The Cutting Off of the Queen Charlotte

by Louis Becke

One day, early in the year 1814, the look-out man at the South Head of Port Jackson saw a very strange-looking craft approaching the land from the eastward. She was a brigantine, and appeared to be in ballast; and as she drew nearer it was noticed from the shore that she seemed short-handed, for when within half a mile of the Heads the wind died away, the vessel fell broadside on to the sea and rolled about terribly; and in this situation her decks were clearly visible to the lightkeeper and his men, who could see but three persons on board. In an hour after the north-easter had died away, a fresh southerly breeze came up, and then those who were watching the stranger saw that her sails, instead of being made of canvas, were composed of mats stitched together, similar to those used by South Sea Island sailing canoes. Awkward and clumsy as these looked, they yet held the wind well, and soon the brigantine came sweeping in through the Heads at a great rate of speed.

Running close in under the lee of the land on the southern shore of the harbour the stranger dropped anchor, and shortly after was boarded by a boat from the shore, and to the surprise of those who manned her the vessel was at once recognised as the Queen Charlotte, which had sailed out of Port Jackson in the May of the preceding year.

The naval officer in charge of the boat at once jumped on board, and, greeting the master, a tall, bronzed-faced man of thirty, whose name was Shelley, asked him what was wrong, and where the rest of his crew were.

"Dead! Lieutenant Carlisle," answered the master of the brigantine sadly. "We three—myself, one white seaman, and a native chief—are all that are left."

Even as far back as 1810 the port of Sydney sent out a great number of vessels all over the South Seas. The majority of these were engaged in the whale fishery, and, as a rule, were highly successful; others, principally smaller craft, made long but very remunerative cruises among the islands of Polynesia, Melanesia, and Micronesia, trading for coconut oil, sandal-wood, and pearl shell. A year or two before, an adventurous trading captain had made a discovery that a vast group of islands named by Cook the Dangerous Archipelago, and lying to the eastward of Tahiti, was rich in pearl shell. The inhabitants were a race of brave and determined savages, extremely suspicious of, and averse to, the presence of strangers; but yet, once this feeling was overcome by just treatment, they were safe enough to venture among, provided a good look-out was kept, and the vessel well armed to resist an attempt at cutting-off.

The news of the wealth that lay hidden in the unknown lagoons of the Dangerous Archipelago (now called the Paumotu Group) was soon spread from one end of the Pacific to the other, and before two years had passed no less than seven vessels had appeared among the islands, and secured very valuable cargoes for a very trifling outlay. Among those who were tempted to hazard their lives in making a fortune quickly was Herbert Shelley, the master and owner of the Queen Charlotte.

Leaving Sydney on May 14, with a crew of nine men all told, the brigantine arrived, thirty-one days later, at Matavai Bay in Tahiti. Here she remained some days, while the master negotiated with the chiefs of the district for the services of some of their men as divers. Six were secured at Tahiti; and then, after wooding and watering, and taking on board a number of hogs, fowls, and turtle, presented to Captain Shelley and his officers by the chief Pomare, the vessel stood away north-west to the island of Raiatea, with a similar purpose in view. Here the master succeeded in obtaining three fine, stalwart men, who were noted not only for their skill in diving but for their courage and fidelity as well.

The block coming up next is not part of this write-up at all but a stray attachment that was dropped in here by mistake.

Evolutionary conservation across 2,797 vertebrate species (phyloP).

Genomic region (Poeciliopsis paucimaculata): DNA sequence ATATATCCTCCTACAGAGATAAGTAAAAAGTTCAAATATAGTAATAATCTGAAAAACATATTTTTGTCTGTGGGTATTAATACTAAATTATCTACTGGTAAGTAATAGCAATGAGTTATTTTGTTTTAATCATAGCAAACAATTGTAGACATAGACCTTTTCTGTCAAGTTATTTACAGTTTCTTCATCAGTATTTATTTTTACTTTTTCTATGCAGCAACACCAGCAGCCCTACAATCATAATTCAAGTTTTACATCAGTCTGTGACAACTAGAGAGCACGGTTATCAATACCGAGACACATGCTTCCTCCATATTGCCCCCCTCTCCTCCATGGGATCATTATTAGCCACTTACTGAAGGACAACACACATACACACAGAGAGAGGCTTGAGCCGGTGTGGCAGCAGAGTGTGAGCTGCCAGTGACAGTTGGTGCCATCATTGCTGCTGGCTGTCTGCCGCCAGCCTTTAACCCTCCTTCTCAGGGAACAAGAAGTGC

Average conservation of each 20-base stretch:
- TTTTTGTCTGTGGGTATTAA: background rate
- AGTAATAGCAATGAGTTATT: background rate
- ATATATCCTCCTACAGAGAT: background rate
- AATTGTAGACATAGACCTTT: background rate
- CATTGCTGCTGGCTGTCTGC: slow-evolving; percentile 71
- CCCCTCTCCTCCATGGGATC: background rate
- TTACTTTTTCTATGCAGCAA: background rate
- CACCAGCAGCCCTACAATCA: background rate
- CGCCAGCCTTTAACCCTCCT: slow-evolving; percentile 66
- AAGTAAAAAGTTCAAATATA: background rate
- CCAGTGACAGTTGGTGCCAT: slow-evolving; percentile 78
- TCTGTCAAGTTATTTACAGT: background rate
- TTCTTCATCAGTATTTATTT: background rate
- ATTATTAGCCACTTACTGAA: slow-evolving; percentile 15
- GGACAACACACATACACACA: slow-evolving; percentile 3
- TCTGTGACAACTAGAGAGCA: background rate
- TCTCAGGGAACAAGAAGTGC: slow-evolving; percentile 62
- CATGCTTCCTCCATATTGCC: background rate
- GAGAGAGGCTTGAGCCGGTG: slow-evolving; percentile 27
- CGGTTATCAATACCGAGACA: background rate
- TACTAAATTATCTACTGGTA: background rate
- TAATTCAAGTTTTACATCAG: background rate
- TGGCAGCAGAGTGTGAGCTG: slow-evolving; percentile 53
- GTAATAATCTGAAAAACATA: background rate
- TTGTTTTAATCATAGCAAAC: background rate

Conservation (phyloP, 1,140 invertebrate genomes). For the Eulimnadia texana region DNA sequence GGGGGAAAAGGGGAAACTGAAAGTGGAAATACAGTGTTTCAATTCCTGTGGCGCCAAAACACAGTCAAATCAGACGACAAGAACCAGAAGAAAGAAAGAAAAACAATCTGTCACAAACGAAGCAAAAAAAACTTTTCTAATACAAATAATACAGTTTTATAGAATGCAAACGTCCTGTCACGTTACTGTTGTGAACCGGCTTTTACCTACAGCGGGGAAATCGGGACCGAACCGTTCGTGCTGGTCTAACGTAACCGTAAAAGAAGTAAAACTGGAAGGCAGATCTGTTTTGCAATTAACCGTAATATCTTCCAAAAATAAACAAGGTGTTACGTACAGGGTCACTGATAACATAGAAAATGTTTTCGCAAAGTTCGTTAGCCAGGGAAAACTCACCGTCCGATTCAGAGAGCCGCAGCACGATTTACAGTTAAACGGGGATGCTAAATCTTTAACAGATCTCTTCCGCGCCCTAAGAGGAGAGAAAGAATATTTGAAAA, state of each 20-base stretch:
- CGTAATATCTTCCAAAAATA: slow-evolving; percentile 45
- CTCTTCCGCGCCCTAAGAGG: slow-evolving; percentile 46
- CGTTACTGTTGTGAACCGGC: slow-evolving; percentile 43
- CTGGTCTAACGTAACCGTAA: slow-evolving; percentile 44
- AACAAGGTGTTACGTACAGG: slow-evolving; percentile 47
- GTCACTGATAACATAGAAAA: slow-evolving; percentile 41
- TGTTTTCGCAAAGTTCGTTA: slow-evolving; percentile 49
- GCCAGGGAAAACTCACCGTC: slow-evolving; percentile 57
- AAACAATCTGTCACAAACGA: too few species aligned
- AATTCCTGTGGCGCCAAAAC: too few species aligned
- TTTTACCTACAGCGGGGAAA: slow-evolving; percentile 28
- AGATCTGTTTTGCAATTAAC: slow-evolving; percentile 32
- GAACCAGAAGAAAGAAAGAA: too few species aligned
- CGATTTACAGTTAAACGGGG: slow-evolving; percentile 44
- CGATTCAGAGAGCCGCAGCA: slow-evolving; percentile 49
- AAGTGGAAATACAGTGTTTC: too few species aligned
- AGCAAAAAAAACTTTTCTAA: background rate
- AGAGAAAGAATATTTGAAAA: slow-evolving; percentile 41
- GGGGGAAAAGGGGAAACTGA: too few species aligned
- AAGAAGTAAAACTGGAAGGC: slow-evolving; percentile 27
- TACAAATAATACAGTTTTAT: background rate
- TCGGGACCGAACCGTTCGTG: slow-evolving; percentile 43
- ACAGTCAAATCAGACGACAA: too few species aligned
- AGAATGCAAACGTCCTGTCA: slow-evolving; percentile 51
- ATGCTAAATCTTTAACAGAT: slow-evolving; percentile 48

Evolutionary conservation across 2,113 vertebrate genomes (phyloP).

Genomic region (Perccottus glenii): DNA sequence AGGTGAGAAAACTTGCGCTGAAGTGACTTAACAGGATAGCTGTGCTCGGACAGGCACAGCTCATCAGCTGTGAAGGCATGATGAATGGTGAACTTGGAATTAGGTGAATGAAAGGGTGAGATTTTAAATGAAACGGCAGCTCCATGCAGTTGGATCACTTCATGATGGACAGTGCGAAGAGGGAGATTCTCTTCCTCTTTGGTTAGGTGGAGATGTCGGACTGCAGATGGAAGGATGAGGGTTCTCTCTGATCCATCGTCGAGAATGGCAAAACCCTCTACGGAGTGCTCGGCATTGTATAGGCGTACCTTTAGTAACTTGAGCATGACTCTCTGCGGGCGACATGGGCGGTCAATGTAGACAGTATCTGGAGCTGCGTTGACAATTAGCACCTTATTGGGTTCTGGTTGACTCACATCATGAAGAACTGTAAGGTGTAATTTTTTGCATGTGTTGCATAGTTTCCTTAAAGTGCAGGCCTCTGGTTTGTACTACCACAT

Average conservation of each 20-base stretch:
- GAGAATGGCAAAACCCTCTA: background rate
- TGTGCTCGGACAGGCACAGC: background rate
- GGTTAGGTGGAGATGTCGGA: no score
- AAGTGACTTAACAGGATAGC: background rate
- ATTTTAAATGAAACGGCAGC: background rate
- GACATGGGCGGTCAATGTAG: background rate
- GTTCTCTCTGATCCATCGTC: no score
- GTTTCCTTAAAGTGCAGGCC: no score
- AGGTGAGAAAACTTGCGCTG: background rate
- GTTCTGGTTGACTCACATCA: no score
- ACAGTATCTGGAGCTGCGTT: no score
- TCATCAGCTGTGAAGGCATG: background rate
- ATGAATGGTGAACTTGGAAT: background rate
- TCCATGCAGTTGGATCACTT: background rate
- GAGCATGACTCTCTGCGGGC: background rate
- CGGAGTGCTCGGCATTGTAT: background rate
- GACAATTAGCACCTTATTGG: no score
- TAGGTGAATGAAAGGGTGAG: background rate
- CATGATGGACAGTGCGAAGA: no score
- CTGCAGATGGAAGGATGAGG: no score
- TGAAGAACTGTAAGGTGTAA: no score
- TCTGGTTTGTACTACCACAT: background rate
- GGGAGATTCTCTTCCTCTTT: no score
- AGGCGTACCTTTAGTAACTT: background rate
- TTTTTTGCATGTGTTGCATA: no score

Among those natives secured at Tahiti was a chief named Upaparu, a relative of Pomare, and hereditary ruler of the district of Taiarapu. He was a man of herculean proportions, and during the stay of Captain Bligh, of the Bounty, at Tahiti, was a constant visitor to the white men, with whom he delighted to engage in friendly wrestling matches and other feats of strength and endurance. Fletcher Christian, the unfortunate leader of the mutiny that subsequently occurred, was the only one of all the ship's company who was a match for Upaparu in these athletic encounters, and until thirty years ago there remained a song that recounted how the unfortunate and wronged master's mate of the Bounty and the young chief of Taiarapu once wrestled for half an hour without either yielding an inch, though "the ground shook and quivered beneath the stamping and the pressing of their feet." And although twenty-three years had passed since Upaparu had seen the barque sail away from Tahiti for the last time, when Christian and his fated comrades bade the people farewell for ever, the native chief was still, despite his fifty years, a man of amazing strength, iron resolution, and dauntless courage.

The voyage from the fertile and beautiful Society Islands to the low, sandy atolls of the Dangerous Archipelago was a pleasant one; for not only was the weather delightfully fine, but there prevailed on board a spirit of harmony and comradeship among Captain Shelley, his officers, and crew, that was not often seen. A brave and humane man himself, the master of the Queen Charlotte was particularly fortunate in having for his first and second officers two young men of similar dispositions. This was their second voyage among the islands of the Society and Dangerous Archipelago Islands; and their kindness to the natives with whom they had come into contact, their freedom from the degrading licentiousness that, as a rule, marked the conduct of seamen associating with the natives, and the almost brotherly regard that they evinced for each other made them not only respected, but loved and admired by whites and natives alike. Both were men of fine stature and great strength; and, indeed, Upaparu one day jestingly remarked that he and Captain Shelley's two officers were a match for three times their number.